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In India, Rooh Afza lovers rejoice as the drink returns to shelves in time for Ramadan

Rooh Afza Syrup (Lal sharbat)

Rooh Afza Syrup (Lal sharbat). Image via Wikipedia by Miansari66. Public Domain.

As followers of the Islamic faith begin to observe Ramadan this May, the many beloved foods and drinks consumed by the Muslims of the Indian sub-continent during this month are worth noting. One of the common drinks in many Muslim houses in this region is a concentrated herbal squash called Rooh Afza (Soul Enhancer). However, as this year's Ramadan drew near, Rooh Afza lovers in India were faced with an unprecedented crisis — the syrup (made by Hamdard Laboratories) had been off the shelves for months and was unavailable across the country.

A century-long history:

As a herbal concoction to beat the heat, the drink was first formulated in 1906 by Hakim Mohammed Kabiruddin, a physician of Unani herbal medicine in Ghaziabad, British India, and was later launched by Hakeem Hafiz Abdul Majeed from Old Delhi, India.

Rooh Afza is commonly associated with the month of Ramadan, in which it is usually consumed during iftar (breaking the fast). It is sold commercially as a syrup to flavor sherbets, cold milk drinks, iced waters, and cold desserts. Around 20 million bottles are produced per year in India alone.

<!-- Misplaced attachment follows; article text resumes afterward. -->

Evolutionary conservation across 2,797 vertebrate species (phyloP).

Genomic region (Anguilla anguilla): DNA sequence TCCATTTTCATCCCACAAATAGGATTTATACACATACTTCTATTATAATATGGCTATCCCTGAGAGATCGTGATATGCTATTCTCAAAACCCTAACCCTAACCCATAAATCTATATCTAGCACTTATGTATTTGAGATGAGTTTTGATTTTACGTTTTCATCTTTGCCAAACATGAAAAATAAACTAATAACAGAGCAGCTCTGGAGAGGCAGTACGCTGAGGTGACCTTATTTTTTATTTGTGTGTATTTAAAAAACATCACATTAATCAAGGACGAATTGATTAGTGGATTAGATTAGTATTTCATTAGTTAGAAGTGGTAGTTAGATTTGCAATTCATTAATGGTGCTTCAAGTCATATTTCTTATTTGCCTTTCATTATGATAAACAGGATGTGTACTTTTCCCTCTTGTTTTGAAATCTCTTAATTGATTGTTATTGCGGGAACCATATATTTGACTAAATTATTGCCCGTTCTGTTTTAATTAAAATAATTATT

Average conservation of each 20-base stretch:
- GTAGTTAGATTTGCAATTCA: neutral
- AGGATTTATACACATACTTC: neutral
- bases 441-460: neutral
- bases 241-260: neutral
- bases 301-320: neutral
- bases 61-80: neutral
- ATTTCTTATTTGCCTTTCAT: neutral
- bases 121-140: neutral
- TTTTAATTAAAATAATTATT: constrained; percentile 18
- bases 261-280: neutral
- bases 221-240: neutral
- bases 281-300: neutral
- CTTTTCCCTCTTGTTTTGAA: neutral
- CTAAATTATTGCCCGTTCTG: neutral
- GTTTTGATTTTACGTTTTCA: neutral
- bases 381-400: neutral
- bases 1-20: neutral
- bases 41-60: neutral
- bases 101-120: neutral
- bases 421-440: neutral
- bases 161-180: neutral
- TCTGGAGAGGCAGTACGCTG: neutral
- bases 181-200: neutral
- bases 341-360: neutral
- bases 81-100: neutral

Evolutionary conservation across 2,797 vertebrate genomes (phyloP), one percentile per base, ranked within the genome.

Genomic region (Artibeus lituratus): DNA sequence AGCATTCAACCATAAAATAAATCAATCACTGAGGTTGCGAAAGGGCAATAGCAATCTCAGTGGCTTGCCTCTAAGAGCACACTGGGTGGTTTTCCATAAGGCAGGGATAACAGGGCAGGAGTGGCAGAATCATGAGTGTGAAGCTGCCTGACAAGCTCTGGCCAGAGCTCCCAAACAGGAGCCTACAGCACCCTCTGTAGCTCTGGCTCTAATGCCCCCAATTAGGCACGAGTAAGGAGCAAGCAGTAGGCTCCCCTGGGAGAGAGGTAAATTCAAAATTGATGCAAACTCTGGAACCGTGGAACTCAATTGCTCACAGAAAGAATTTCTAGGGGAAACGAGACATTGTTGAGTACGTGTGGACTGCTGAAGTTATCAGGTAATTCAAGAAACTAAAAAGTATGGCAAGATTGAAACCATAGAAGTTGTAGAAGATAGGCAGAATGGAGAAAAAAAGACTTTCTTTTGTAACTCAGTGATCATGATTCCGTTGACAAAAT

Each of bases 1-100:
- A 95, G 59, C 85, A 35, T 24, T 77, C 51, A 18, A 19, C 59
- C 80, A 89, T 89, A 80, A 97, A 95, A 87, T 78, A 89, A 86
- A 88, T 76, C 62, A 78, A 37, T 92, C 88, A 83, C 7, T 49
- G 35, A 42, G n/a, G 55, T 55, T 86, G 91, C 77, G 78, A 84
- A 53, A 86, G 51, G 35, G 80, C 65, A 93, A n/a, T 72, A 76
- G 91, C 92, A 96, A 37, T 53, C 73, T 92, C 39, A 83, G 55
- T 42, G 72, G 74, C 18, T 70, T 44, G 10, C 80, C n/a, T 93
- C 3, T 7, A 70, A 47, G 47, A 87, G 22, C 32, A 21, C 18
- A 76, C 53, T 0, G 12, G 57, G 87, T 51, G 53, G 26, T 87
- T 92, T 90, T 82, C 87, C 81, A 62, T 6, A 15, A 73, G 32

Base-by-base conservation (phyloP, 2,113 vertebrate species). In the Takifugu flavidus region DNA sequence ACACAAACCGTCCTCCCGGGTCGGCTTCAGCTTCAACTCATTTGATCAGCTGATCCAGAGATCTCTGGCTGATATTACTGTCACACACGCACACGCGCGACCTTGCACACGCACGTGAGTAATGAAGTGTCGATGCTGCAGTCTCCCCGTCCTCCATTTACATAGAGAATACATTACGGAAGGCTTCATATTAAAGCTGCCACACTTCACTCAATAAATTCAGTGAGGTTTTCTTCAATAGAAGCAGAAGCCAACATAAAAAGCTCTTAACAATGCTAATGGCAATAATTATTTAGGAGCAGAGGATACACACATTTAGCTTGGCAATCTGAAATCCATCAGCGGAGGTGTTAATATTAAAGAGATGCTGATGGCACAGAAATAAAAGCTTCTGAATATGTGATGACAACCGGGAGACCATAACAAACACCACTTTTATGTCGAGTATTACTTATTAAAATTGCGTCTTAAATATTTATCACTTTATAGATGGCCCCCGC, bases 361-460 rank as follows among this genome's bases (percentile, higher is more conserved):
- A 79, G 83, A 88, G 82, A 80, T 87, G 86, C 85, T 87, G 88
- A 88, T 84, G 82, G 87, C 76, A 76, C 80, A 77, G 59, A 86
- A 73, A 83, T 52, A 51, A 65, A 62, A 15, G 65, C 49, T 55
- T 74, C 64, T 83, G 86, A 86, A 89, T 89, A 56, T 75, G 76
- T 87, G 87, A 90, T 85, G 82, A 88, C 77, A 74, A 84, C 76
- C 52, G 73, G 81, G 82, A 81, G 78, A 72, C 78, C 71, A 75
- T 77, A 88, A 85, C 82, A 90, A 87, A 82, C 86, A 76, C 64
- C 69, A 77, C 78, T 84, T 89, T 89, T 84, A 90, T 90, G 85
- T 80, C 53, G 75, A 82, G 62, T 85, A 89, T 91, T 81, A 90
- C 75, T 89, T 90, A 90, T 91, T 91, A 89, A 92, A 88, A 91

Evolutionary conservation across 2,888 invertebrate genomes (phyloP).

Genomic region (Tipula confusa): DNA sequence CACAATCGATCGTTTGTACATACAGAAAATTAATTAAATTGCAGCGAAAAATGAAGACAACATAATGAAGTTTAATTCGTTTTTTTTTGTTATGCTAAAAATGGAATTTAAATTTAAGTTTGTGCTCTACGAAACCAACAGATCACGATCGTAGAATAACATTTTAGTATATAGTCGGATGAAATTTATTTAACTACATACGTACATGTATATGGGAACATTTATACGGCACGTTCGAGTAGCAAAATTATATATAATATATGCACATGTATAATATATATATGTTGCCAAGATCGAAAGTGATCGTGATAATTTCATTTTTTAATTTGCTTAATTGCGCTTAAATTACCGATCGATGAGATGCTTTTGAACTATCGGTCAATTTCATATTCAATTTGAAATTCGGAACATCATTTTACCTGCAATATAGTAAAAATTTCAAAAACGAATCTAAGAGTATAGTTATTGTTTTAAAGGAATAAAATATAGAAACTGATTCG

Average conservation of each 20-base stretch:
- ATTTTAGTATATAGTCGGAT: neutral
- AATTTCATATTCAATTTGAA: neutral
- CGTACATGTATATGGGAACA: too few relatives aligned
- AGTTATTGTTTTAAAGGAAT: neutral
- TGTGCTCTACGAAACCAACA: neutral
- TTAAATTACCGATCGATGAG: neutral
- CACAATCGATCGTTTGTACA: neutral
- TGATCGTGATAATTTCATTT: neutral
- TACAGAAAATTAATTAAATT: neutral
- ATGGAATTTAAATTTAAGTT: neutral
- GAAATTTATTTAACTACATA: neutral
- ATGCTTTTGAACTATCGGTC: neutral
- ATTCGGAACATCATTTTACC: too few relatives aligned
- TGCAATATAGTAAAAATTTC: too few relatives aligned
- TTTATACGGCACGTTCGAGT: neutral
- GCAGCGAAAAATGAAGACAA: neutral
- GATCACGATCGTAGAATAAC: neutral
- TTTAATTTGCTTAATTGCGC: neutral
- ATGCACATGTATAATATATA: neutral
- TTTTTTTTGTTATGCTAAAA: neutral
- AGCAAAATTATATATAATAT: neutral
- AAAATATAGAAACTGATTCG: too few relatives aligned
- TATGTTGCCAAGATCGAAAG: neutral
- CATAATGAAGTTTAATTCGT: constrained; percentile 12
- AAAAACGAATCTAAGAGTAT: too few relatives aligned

After the partition of India until now, Rooh Afza has been manufactured by the companies founded by Hakeem Hafiz Abdul Majeed and his sons which spread throughout India, Pakistan, and Bangladesh.

Mayank Austen Sufi writes in LiveMint:

Exoticizing itself as the “Summer drink of the East”, Rooh Afza in Pakistan tastes exactly the same as its Indian counterpart. After East Pakistan became Bangladesh in 1971, the property in Dhaka was transferred to a local entrepreneur, who carried on the legacy that began in Old Delhi’s Lal Kuan.

The current dispute

The company is allegedly undergoing a management dispute which potentially contributed to the Indian Rooh Afza shortage crisis. Shivam VJ writes in the online newspaper the Print.in:

The dispute is over the chair of Chief Mutawalli (equivalent to CEO) of Hamdard, which is currently held by Abdul Majeed, the great-grandson of Hakeem Hafiz Abdul Majeed, the Unani medicine practitioner who founded the company in old Delhi over a century ago. The company also owns traditional medicine brands such as Safi, Cinkara, Masturin and Joshina.

Abdul Majeed’s cousin Hammad Ahmed has been trying to take over the company, claiming rightful inheritance. He even went to court for it, and the legal battle put a stop to the production of RoohAfza.

The Rooh Afza shortage brought more attention after Hamdard Laboratories Pakistan offered to supply Rooh Afza to India during the Ramadan period.

Usama Qureshi, MD, and CEO of Hamdard Pakistan tweeted:

Hamdard denies reports:

The Hamdard Laboratories in India, however, refuted the media reports about the management dispute and blamed a shortage of ingredients as the reason for product unavailability. As per the latest report, the company mentioned that the product is now available again.

And citizens rejoiced the comeback:

113 yrs old Pride of the country, the most popular herbal drink of Hamdard #RoohAfza is Back after 6 months…cheers 🍹🍹

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